This Life Is in Your Hands: One Dream, Sixty Acres, and a Family Undone by Melissa Coleman
The book is not so much a story as an experience involving all of the senses. Melissa's parents were ahead of their times when they decide to forego the chemical world and grow their own food and get back to nature. Full of information regarding the chemicals used in food growing, the book provides insight to the origins of pesticides. It would almost be a political book except that Melissa is simply narrating her parents', more specifically, her father's beliefs. Melissa maintains the childlike perceptions and experiences rather than providing many interpretations or owning her parents' issues or opinions and choices. The story lacks judgment which is a sign of a well written memoir. Beautiful language and descriptors with a writing style reminiscent of Jeanette Walls.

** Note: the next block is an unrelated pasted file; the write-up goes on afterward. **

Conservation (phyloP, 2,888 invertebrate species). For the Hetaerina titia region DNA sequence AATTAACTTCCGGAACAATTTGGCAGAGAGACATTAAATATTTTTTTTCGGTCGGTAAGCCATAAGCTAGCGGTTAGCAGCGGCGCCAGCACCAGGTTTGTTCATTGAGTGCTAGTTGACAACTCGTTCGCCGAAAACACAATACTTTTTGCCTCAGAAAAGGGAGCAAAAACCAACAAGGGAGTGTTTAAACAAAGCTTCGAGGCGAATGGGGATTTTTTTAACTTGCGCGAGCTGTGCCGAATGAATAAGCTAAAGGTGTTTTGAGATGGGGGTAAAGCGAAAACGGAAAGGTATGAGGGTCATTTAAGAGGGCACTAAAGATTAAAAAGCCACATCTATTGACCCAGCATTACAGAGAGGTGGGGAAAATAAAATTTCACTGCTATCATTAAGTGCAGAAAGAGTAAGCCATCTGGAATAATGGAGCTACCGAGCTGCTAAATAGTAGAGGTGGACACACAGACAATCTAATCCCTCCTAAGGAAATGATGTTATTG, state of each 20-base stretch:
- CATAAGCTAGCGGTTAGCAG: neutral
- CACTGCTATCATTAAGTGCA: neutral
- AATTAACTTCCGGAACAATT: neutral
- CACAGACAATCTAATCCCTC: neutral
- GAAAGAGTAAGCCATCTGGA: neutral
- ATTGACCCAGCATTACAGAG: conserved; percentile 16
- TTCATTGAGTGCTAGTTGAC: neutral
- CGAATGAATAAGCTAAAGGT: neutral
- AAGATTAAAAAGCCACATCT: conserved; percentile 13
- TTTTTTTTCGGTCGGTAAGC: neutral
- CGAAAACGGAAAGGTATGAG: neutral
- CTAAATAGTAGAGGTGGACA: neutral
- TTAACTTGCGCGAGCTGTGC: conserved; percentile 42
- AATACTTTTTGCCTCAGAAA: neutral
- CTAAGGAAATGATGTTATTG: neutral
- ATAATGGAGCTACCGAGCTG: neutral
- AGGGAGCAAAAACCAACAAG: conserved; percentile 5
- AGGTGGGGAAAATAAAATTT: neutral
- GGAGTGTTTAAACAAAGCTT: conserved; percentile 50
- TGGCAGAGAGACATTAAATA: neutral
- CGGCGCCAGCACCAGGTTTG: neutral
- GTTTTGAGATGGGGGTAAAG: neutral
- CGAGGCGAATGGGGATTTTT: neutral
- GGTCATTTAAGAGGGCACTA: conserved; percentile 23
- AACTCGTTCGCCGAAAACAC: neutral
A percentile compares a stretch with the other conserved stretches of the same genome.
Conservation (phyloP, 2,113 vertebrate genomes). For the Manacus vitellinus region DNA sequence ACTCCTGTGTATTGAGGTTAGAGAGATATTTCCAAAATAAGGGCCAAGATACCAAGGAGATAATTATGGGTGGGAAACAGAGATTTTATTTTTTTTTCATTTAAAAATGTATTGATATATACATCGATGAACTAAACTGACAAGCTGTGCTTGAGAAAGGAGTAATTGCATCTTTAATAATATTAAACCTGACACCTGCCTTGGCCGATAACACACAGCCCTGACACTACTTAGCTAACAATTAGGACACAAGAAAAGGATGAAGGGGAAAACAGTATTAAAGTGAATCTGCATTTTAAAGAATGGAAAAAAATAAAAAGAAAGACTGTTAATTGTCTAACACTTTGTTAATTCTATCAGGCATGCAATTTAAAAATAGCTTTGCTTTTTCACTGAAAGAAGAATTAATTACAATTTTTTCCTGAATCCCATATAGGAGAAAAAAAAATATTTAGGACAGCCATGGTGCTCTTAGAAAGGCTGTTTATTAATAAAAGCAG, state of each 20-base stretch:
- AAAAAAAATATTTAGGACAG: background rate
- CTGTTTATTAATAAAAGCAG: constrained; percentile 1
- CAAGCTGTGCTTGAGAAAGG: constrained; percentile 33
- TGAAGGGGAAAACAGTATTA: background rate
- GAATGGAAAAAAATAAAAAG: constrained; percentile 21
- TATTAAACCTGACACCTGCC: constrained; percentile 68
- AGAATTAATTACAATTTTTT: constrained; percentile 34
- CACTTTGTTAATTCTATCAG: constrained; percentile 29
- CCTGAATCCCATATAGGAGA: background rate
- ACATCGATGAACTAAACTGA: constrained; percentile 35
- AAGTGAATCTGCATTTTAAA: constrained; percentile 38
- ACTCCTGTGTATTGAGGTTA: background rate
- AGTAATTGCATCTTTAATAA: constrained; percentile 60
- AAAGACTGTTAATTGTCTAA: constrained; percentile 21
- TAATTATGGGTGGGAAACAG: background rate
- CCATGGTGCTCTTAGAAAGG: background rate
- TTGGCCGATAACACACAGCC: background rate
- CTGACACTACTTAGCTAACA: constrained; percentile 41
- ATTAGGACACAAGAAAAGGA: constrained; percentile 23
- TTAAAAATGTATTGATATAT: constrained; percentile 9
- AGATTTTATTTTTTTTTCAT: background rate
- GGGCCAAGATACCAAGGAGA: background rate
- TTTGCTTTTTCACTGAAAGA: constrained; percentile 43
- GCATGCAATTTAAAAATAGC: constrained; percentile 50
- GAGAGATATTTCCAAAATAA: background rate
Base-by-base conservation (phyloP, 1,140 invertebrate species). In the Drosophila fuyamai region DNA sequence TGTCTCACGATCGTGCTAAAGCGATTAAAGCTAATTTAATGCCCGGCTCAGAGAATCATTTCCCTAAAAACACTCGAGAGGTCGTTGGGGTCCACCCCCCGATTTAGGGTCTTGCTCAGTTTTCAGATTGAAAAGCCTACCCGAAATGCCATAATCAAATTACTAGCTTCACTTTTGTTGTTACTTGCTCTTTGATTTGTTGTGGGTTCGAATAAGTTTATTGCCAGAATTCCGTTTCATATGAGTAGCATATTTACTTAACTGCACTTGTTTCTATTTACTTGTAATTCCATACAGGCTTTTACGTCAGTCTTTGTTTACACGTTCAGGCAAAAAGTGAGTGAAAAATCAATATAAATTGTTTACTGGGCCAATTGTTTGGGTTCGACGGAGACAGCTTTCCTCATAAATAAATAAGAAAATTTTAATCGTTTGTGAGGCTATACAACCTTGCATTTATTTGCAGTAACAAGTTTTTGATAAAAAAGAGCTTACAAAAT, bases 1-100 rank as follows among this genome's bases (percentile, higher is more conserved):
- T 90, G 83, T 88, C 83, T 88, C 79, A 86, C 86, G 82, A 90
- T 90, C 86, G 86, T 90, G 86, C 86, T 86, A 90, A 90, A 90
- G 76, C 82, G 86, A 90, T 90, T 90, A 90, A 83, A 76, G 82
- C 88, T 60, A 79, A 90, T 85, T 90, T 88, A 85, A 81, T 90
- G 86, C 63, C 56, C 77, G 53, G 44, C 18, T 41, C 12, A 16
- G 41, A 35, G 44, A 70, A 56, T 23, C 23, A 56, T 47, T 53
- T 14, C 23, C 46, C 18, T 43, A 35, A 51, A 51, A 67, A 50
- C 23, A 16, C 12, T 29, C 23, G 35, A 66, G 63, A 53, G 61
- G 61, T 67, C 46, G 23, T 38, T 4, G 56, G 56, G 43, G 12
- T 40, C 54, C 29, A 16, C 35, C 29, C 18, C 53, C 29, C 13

The story is not action packed but gently tugs the reader along with a well developed narrative voice. There is the hint of possible signs of her father's health problems and her mother's discontent and mild depression, but the author respectfully allows the reader to reach any conclusions. The story is a narrative on the author's unconventional childhood, homesteading in the wilderness written in visceral prose. I found it moving and colorful. I am also more aware of how to make good soil for my garden for the best results but sadly still wondering what to do with my chicks and questioning why I have chicks in the first place. I am going with the answer that complements my previous sentence. To improve the soil in my garden. That is my answer and I'm sticking with it.
*I received a free copy of this book from publishing company in exchange for an honest review. The opinions expressed here are my own.